BlackBerry in reality

Q Geekery, Tech Opinion Leave a Comment

BlackBerry is in the process of reinventing itself.  In fact, they’ve completely  dropped the name “Research In Motion” or “RIM,” and go strictly by “BlackBerry” now.

They’re doing all of this in conjunction with the launch of BlackBerry 10, their new OS.  From what I’ve seen and read, it seems like a pretty cool platform.  Prior to BB10, the only reason people that I know were sticking with their BlackBerries was BlackBerry Messenger (BBM).

BBM is/was pretty sweet, it’s the rest of the platform that fell asleep at the wheel.  Basically, BlackBerry quit innovating.  They grew complacent as the top smartphone maker in the world (by a mile), and didn’t really continue to advance their platform as they should have.  They had zero competition, and probably didn’t see the need to waste resources to significantly update their offerings.  This, of course, is conjecture on my part, but that’s sure how it seems from the outside.

Then iOS and Android arrived on the scene and very quickly berried BlackBerry (get it?).  What did BlackBerry do?  They answered with the BlackBerry Storm.  It was a really cool idea that wasn’t fully realized.  The Storm was actually a more capable phone than the current iPhone, and SurePress was at least innovative (in fact, I really liked it).

The problem with the Storm was that it wasn’t done.  The thing was buggy as hell, froze often, and took a day and a half to reboot (well, the 2 or 3 minutes it actually took seemed like a day and a half).  I had the original Storm, and I can tell you, it was maddening.  Bits and pieces of it were so very cool, but then it would crash.  Or, I wouldn’t be able to load a basic website.  Or it would crash.  Or the speaker would blow out (twice).  You get the idea.  I actually had an app installed that would automatically reboot the thing every night at 2:00 AM to keep it working semi-reliably.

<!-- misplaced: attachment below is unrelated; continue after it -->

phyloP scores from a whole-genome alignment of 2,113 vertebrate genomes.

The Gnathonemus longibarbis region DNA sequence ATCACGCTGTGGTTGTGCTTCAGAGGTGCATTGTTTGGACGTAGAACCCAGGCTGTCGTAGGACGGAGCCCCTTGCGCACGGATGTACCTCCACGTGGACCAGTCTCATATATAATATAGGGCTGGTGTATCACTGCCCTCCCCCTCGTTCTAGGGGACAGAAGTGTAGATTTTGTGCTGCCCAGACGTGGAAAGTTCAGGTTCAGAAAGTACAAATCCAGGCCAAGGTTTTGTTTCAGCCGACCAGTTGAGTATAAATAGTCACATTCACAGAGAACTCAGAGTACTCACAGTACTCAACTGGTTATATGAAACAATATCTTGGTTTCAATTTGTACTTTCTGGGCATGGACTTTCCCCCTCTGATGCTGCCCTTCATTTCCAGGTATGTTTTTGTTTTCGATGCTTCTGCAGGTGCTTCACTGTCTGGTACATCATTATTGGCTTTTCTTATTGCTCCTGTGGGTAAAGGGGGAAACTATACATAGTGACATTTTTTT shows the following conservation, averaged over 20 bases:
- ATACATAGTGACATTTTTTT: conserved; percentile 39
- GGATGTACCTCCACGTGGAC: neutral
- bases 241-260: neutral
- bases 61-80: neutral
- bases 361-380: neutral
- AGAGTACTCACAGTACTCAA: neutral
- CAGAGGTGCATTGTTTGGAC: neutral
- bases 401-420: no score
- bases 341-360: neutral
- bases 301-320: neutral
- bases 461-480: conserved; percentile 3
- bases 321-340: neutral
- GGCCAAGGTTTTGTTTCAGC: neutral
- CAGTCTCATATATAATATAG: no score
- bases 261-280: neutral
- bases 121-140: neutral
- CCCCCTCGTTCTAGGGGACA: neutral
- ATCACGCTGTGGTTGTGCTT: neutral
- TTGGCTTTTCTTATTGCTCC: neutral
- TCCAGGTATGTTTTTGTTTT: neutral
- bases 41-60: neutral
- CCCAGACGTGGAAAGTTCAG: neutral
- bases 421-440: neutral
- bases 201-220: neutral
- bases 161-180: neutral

The point is, the phone just wasn’t up to snuff, even after I hacked it six ways from Sunday to put custom firmware on it, the thing refused to work the way it should have consistently.

Moving forward, the new BlackBerry PlayBook is actually a pretty nice little tablet, and it’s the closest thing I’ve gotten to BB10 (they’re based on the same OS source).  It works better than my Storm ever did, but still has some issues.  For example, Android Player (to get access to Android apps) was a pretty killer idea, but it seems to lack real support from BlackBerry, and is pretty quirky.

Does BB10 fix these issues?  I sure hope so, because if it doesn’t, BlackBerry is going to tank–hard.  The initial reviews of BB10 are pretty darn good (overall), so check one out for yourself when you get a chance.

The moral of this story, do not buy a BlackBerry unless it’s a new Z10 or the upcoming QWERTY device.  No point in going backward.  If you already have a BlackBerry, wait for BB10 to come to your rescue.  The old BB OS just can’t hold  its own versus the other platforms anymore.

Let me (and others) know what you think

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